Currently, liquefied natural gas (LNG) exports are restricted to countries with free trade agreements with the United States. Producers wishing to export to countries without U.S. free trade agreements must first get approval from the Department of Energy (DOE). With proven reserves of natural gas in the U.S. at an all-time high, companies have been flocking to export LNG to foreign markets. However, the DOE is stonewalling, approving only one of the 13 requests to export to non-free trade agreement countries and staking further exports on the release of a report that has been delayed until early next year. These types of bureaucratic hoops only hurt American companies and bring into question the President’s commitment to increasing exports.The Reuters article that Olson cites helpfully explains that the big report was originally going to be out in March, then got delayed until late summer, and now won't be out until after the November elections. That, of course, is quite convenient for the Obama administration, as Olson explains:
The Administration appears to be listening to economic advice from interest groups (including environmental groups) who oppose natural gas exports. They argue that free trade in the LNG field will disadvantage U.S. consumers, claiming that as the spread between the international price and the domestic price closes, U.S. prices will rise.I'd add that many of these environmental groups also argue that the process by which much of natural gas is extracted these days - hydraulic fracturing or "fracking" - is
But I digress. For the moment, I'll try to ignore the obvious economic harms imposed by the administration's political stonewalling and instead look at two pretty ridiculous trade angles in this story. First, as Olson notes, it's rather amazing that a President whose top trade priority is the National Export Initiative is, you know, actively blocking billions of dollars in potential U.S. energy exports:
The President has said he wants to “double our exports over the next five years” through his National Export Initiative. Apparently, those exports don’t include natural gas, a booming and vibrant sector of the national economy....Indeed it does, Mr. Olson. Indeed it does.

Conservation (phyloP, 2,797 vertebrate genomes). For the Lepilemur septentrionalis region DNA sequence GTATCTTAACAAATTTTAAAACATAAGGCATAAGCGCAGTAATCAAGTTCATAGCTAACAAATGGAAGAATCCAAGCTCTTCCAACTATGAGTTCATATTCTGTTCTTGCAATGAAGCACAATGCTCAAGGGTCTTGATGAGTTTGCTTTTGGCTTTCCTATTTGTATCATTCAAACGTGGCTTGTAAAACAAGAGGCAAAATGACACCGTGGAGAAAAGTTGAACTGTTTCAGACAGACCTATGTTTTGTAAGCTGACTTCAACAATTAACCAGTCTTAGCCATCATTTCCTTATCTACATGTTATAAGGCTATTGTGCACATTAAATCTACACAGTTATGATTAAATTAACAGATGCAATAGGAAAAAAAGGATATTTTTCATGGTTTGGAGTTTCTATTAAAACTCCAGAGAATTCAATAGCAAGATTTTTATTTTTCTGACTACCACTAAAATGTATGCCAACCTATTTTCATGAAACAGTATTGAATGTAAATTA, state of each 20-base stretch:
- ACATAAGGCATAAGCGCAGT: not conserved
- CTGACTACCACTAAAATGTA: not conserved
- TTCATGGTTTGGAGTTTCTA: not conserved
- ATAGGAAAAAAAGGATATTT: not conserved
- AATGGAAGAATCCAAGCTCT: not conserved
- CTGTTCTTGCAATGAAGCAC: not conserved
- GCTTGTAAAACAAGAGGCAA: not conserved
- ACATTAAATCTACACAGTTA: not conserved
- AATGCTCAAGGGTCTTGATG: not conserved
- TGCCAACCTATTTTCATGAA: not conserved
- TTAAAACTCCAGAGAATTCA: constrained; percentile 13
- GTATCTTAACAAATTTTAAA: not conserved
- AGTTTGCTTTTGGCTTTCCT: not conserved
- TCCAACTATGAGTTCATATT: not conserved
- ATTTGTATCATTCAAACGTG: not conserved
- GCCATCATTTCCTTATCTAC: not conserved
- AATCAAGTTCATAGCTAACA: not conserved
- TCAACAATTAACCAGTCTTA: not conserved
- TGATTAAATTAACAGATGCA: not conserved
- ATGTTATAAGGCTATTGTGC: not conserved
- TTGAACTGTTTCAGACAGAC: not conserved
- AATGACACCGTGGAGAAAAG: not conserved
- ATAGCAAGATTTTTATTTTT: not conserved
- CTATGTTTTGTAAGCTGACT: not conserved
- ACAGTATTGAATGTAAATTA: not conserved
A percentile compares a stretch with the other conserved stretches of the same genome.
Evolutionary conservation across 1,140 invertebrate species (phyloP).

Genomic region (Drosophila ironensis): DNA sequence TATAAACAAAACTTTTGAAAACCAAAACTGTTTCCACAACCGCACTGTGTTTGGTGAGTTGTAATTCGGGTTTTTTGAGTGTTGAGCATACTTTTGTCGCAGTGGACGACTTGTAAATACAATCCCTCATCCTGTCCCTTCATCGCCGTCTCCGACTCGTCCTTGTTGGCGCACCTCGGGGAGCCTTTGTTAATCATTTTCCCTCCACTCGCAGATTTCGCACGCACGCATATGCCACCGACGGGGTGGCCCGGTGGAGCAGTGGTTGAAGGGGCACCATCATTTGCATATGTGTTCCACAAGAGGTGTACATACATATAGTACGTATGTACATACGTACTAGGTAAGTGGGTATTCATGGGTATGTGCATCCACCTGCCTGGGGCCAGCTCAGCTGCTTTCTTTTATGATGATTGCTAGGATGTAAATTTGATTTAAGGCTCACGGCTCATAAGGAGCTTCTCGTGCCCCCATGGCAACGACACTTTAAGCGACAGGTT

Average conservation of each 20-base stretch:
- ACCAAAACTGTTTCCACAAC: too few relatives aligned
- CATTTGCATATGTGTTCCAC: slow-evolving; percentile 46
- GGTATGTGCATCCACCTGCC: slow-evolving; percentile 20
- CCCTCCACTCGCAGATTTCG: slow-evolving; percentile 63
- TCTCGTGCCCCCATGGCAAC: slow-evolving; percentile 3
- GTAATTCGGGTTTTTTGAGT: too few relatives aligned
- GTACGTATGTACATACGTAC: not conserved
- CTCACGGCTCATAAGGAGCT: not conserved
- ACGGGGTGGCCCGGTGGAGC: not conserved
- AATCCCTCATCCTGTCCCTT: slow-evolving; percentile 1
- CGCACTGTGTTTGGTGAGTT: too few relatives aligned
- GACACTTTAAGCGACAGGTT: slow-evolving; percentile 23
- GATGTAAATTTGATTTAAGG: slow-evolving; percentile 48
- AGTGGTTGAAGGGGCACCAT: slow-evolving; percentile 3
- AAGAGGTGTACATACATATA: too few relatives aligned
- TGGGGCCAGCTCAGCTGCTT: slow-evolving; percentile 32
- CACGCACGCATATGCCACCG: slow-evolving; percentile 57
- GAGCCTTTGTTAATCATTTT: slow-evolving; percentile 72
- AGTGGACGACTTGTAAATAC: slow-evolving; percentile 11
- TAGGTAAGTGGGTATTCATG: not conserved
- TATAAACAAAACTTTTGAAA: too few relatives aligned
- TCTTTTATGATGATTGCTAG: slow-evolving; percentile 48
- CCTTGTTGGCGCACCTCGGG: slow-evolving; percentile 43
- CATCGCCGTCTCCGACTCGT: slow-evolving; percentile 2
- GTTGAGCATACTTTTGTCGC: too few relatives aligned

Recent studies have shown that exporting natural gas could make U.S. producers up to $3 billion per year, creating much-needed jobs for Americans. Reducing burdensome trade restrictions will also make U.S. firms more efficient, encouraging competition and reducing prices—ultimately helping consumers and spurring innovation. The President’s erratic policy of promoting trade in some areas while restricting it in others is hypocritical. Even worse, it sends mixed messages that increase uncertainty, hurt investment and job growth, and threaten American’s economic competitiveness.
Second, and speaking of mixed messages, it turns out that the Obama administration has been fighting against these exact kinds of export restrictions at the WTO. Before I get to that glaring hypocrisy, however, a very quick summary of the US system and the applicable WTO rules is necessary. The US export licensing system for natural gas (15 U.S.C. § 717b) provides DOE with unfettered discretion to deny an application to export natural gas to non-FTA partner countries if the agency determines that the exportation would not be in the "public interest." GATT Article XI prohibits WTO Members from imposing quantitative restrictions on exports (and imports), including those made effective through export licenses. Although WTO jurisprudence on licensing restrictions remains a little unsettled, one thing is pretty clear: discretionary licensing regimes are impermissible restrictions under GATT Article XI. So, because the US licensing system provides DOE with discretion to reject any license application based on the vague “public interest” standard (as evidenced by the long delays in the aforementioned LNG applications), it could be WTO-inconsistent.
So why does this little academic lesson matter? Well, over the last couple years USTR has filed two WTO disputes against China (of course) for its export restrictions on various raw materials (DS394) and so-called "rare earth" elements (DS431). The US won (mostly) the raw materials case citing, among other things, GATT Article XI, and the new, high-profile rare earths dispute is just cranking up. In each dispute, one of the primary export restrictions targeted by the United States has been - wait for it - export licensing systems for the covered products.
So, to recap, the Obama administration is attacking Chinese export licensing restrictions on key raw materials at the exact same time that it is restricting US exports of natural gas via a similarly dubious export licensing system.
You cannot make this stuff up.
On the bright side, at least China isn't, you know, really starving for energy or known to retaliate against US trade litigation with cases of its own or anything.